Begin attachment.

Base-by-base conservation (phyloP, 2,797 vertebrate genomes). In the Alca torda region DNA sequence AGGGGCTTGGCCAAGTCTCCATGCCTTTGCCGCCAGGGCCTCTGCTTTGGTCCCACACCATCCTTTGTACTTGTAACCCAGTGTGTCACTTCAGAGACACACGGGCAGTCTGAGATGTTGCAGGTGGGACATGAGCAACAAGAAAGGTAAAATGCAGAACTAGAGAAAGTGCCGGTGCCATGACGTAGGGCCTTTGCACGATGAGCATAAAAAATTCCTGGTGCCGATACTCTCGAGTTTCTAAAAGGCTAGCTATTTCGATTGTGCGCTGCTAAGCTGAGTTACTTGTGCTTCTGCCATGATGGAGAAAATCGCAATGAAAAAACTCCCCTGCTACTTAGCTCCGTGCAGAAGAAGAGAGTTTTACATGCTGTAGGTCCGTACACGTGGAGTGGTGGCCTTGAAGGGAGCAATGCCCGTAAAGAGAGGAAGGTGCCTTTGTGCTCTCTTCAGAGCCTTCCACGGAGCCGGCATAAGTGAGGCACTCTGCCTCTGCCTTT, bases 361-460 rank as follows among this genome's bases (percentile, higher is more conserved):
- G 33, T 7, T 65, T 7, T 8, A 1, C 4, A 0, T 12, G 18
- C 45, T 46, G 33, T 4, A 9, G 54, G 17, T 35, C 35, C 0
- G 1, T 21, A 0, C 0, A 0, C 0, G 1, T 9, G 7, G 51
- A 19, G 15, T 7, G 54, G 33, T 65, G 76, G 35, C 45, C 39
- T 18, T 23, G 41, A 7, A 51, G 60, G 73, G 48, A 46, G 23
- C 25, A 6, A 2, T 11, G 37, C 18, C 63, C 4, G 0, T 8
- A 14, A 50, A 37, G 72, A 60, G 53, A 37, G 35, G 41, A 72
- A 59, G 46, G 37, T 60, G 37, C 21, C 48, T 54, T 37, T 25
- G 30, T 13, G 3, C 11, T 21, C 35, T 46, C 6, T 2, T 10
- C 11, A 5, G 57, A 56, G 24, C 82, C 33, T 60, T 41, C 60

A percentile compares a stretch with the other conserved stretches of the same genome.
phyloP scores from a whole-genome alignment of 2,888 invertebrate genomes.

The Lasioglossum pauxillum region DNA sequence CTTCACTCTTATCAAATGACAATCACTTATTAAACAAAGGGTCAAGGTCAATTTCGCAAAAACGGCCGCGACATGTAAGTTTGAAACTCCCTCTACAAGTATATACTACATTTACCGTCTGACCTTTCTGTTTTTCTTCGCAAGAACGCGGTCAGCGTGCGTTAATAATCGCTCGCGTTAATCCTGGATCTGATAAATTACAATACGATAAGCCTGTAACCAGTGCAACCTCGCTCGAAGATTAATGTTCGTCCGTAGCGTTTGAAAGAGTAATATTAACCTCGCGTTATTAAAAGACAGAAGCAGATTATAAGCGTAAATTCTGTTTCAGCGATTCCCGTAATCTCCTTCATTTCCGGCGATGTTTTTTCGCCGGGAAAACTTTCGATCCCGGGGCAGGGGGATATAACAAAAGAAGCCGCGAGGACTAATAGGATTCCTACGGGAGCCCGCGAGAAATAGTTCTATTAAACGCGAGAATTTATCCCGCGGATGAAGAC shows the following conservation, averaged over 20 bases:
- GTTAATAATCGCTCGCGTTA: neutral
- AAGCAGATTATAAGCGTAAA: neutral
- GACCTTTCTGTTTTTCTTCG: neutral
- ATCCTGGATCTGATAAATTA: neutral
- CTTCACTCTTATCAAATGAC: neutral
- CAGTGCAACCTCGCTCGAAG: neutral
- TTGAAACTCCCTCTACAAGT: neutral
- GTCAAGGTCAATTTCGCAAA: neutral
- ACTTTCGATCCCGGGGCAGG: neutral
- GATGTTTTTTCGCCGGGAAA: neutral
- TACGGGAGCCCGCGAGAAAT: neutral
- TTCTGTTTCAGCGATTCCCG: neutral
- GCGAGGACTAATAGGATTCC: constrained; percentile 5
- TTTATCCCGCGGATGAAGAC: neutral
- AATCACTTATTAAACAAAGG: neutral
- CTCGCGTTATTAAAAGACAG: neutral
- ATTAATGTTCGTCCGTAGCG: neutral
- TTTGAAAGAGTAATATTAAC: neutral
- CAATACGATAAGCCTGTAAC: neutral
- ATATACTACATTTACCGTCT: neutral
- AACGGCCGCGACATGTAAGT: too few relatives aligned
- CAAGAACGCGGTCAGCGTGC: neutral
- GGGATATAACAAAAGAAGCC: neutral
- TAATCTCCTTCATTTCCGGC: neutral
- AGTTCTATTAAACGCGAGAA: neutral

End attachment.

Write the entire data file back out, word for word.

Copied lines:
Base-by-base conservation (phyloP, 2,797 vertebrate genomes). In the Alca torda region DNA sequence AGGGGCTTGGCCAAGTCTCCATGCCTTTGCCGCCAGGGCCTCTGCTTTGGTCCCACACCATCCTTTGTACTTGTAACCCAGTGTGTCACTTCAGAGACACACGGGCAGTCTGAGATGTTGCAGGTGGGACATGAGCAACAAGAAAGGTAAAATGCAGAACTAGAGAAAGTGCCGGTGCCATGACGTAGGGCCTTTGCACGATGAGCATAAAAAATTCCTGGTGCCGATACTCTCGAGTTTCTAAAAGGCTAGCTATTTCGATTGTGCGCTGCTAAGCTGAGTTACTTGTGCTTCTGCCATGATGGAGAAAATCGCAATGAAAAAACTCCCCTGCTACTTAGCTCCGTGCAGAAGAAGAGAGTTTTACATGCTGTAGGTCCGTACACGTGGAGTGGTGGCCTTGAAGGGAGCAATGCCCGTAAAGAGAGGAAGGTGCCTTTGTGCTCTCTTCAGAGCCTTCCACGGAGCCGGCATAAGTGAGGCACTCTGCCTCTGCCTTT, bases 361-460 rank as follows among this genome's bases (percentile, higher is more conserved):
- G 33, T 7, T 65, T 7, T 8, A 1, C 4, A 0, T 12, G 18
- C 45, T 46, G 33, T 4, A 9, G 54, G 17, T 35, C 35, C 0
- G 1, T 21, A 0, C 0, A 0, C 0, G 1, T 9, G 7, G 51
- A 19, G 15, T 7, G 54, G 33, T 65, G 76, G 35, C 45, C 39
- T 18, T 23, G 41, A 7, A 51, G 60, G 73, G 48, A 46, G 23
- C 25, A 6, A 2, T 11, G 37, C 18, C 63, C 4, G 0, T 8
- A 14, A 50, A 37, G 72, A 60, G 53, A 37, G 35, G 41, A 72
- A 59, G 46, G 37, T 60, G 37, C 21, C 48, T 54, T 37, T 25
- G 30, T 13, G 3, C 11, T 21, C 35, T 46, C 6, T 2, T 10
- C 11, A 5, G 57, A 56, G 24, C 82, C 33, T 60, T 41, C 60

A percentile compares a stretch with the other conserved stretches of the same genome.
phyloP scores from a whole-genome alignment of 2,888 invertebrate genomes.

The Lasioglossum pauxillum region DNA sequence CTTCACTCTTATCAAATGACAATCACTTATTAAACAAAGGGTCAAGGTCAATTTCGCAAAAACGGCCGCGACATGTAAGTTTGAAACTCCCTCTACAAGTATATACTACATTTACCGTCTGACCTTTCTGTTTTTCTTCGCAAGAACGCGGTCAGCGTGCGTTAATAATCGCTCGCGTTAATCCTGGATCTGATAAATTACAATACGATAAGCCTGTAACCAGTGCAACCTCGCTCGAAGATTAATGTTCGTCCGTAGCGTTTGAAAGAGTAATATTAACCTCGCGTTATTAAAAGACAGAAGCAGATTATAAGCGTAAATTCTGTTTCAGCGATTCCCGTAATCTCCTTCATTTCCGGCGATGTTTTTTCGCCGGGAAAACTTTCGATCCCGGGGCAGGGGGATATAACAAAAGAAGCCGCGAGGACTAATAGGATTCCTACGGGAGCCCGCGAGAAATAGTTCTATTAAACGCGAGAATTTATCCCGCGGATGAAGAC shows the following conservation, averaged over 20 bases:
- GTTAATAATCGCTCGCGTTA: neutral
- AAGCAGATTATAAGCGTAAA: neutral
- GACCTTTCTGTTTTTCTTCG: neutral
- ATCCTGGATCTGATAAATTA: neutral
- CTTCACTCTTATCAAATGAC: neutral
- CAGTGCAACCTCGCTCGAAG: neutral
- TTGAAACTCCCTCTACAAGT: neutral
- GTCAAGGTCAATTTCGCAAA: neutral
- ACTTTCGATCCCGGGGCAGG: neutral
- GATGTTTTTTCGCCGGGAAA: neutral
- TACGGGAGCCCGCGAGAAAT: neutral
- TTCTGTTTCAGCGATTCCCG: neutral
- GCGAGGACTAATAGGATTCC: constrained; percentile 5
- TTTATCCCGCGGATGAAGAC: neutral
- AATCACTTATTAAACAAAGG: neutral
- CTCGCGTTATTAAAAGACAG: neutral
- ATTAATGTTCGTCCGTAGCG: neutral
- TTTGAAAGAGTAATATTAAC: neutral
- CAATACGATAAGCCTGTAAC: neutral
- ATATACTACATTTACCGTCT: neutral
- AACGGCCGCGACATGTAAGT: too few relatives aligned
- CAAGAACGCGGTCAGCGTGC: neutral
- GGGATATAACAAAAGAAGCC: neutral
- TAATCTCCTTCATTTCCGGC: neutral
- AGTTCTATTAAACGCGAGAA: neutral